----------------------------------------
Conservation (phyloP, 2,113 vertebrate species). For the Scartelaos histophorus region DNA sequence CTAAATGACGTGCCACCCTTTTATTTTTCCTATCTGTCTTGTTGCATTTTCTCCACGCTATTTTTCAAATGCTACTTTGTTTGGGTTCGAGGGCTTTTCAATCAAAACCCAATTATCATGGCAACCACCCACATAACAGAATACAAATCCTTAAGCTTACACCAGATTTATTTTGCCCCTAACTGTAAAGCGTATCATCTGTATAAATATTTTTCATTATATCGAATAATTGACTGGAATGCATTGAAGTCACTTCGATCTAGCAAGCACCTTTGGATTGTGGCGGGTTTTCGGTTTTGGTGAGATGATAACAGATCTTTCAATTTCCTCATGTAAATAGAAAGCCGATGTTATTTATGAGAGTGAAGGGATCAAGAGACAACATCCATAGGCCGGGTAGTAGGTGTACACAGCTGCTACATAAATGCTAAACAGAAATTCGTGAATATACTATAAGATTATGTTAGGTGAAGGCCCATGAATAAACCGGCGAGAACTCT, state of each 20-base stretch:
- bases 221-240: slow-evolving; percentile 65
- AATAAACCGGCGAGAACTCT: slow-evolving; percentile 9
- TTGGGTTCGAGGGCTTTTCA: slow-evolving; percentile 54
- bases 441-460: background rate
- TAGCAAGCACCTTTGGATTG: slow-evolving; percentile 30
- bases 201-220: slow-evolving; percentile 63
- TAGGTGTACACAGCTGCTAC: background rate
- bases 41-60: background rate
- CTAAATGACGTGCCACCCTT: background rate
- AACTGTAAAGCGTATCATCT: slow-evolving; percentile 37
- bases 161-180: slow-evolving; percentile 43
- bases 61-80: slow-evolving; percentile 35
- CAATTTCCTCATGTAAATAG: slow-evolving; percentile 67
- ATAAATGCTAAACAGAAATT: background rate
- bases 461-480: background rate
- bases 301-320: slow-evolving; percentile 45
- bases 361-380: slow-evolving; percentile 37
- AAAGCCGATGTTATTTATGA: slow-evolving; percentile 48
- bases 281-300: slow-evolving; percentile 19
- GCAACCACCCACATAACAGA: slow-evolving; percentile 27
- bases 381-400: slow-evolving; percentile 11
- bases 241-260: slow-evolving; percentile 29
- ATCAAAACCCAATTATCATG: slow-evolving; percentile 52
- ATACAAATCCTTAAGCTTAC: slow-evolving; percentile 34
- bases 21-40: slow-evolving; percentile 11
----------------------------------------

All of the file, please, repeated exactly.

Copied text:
Conservation (phyloP, 2,113 vertebrate species). For the Scartelaos histophorus region DNA sequence CTAAATGACGTGCCACCCTTTTATTTTTCCTATCTGTCTTGTTGCATTTTCTCCACGCTATTTTTCAAATGCTACTTTGTTTGGGTTCGAGGGCTTTTCAATCAAAACCCAATTATCATGGCAACCACCCACATAACAGAATACAAATCCTTAAGCTTACACCAGATTTATTTTGCCCCTAACTGTAAAGCGTATCATCTGTATAAATATTTTTCATTATATCGAATAATTGACTGGAATGCATTGAAGTCACTTCGATCTAGCAAGCACCTTTGGATTGTGGCGGGTTTTCGGTTTTGGTGAGATGATAACAGATCTTTCAATTTCCTCATGTAAATAGAAAGCCGATGTTATTTATGAGAGTGAAGGGATCAAGAGACAACATCCATAGGCCGGGTAGTAGGTGTACACAGCTGCTACATAAATGCTAAACAGAAATTCGTGAATATACTATAAGATTATGTTAGGTGAAGGCCCATGAATAAACCGGCGAGAACTCT, state of each 20-base stretch:
- bases 221-240: slow-evolving; percentile 65
- AATAAACCGGCGAGAACTCT: slow-evolving; percentile 9
- TTGGGTTCGAGGGCTTTTCA: slow-evolving; percentile 54
- bases 441-460: background rate
- TAGCAAGCACCTTTGGATTG: slow-evolving; percentile 30
- bases 201-220: slow-evolving; percentile 63
- TAGGTGTACACAGCTGCTAC: background rate
- bases 41-60: background rate
- CTAAATGACGTGCCACCCTT: background rate
- AACTGTAAAGCGTATCATCT: slow-evolving; percentile 37
- bases 161-180: slow-evolving; percentile 43
- bases 61-80: slow-evolving; percentile 35
- CAATTTCCTCATGTAAATAG: slow-evolving; percentile 67
- ATAAATGCTAAACAGAAATT: background rate
- bases 461-480: background rate
- bases 301-320: slow-evolving; percentile 45
- bases 361-380: slow-evolving; percentile 37
- AAAGCCGATGTTATTTATGA: slow-evolving; percentile 48
- bases 281-300: slow-evolving; percentile 19
- GCAACCACCCACATAACAGA: slow-evolving; percentile 27
- bases 381-400: slow-evolving; percentile 11
- bases 241-260: slow-evolving; percentile 29
- ATCAAAACCCAATTATCATG: slow-evolving; percentile 52
- ATACAAATCCTTAAGCTTAC: slow-evolving; percentile 34
- bases 21-40: slow-evolving; percentile 11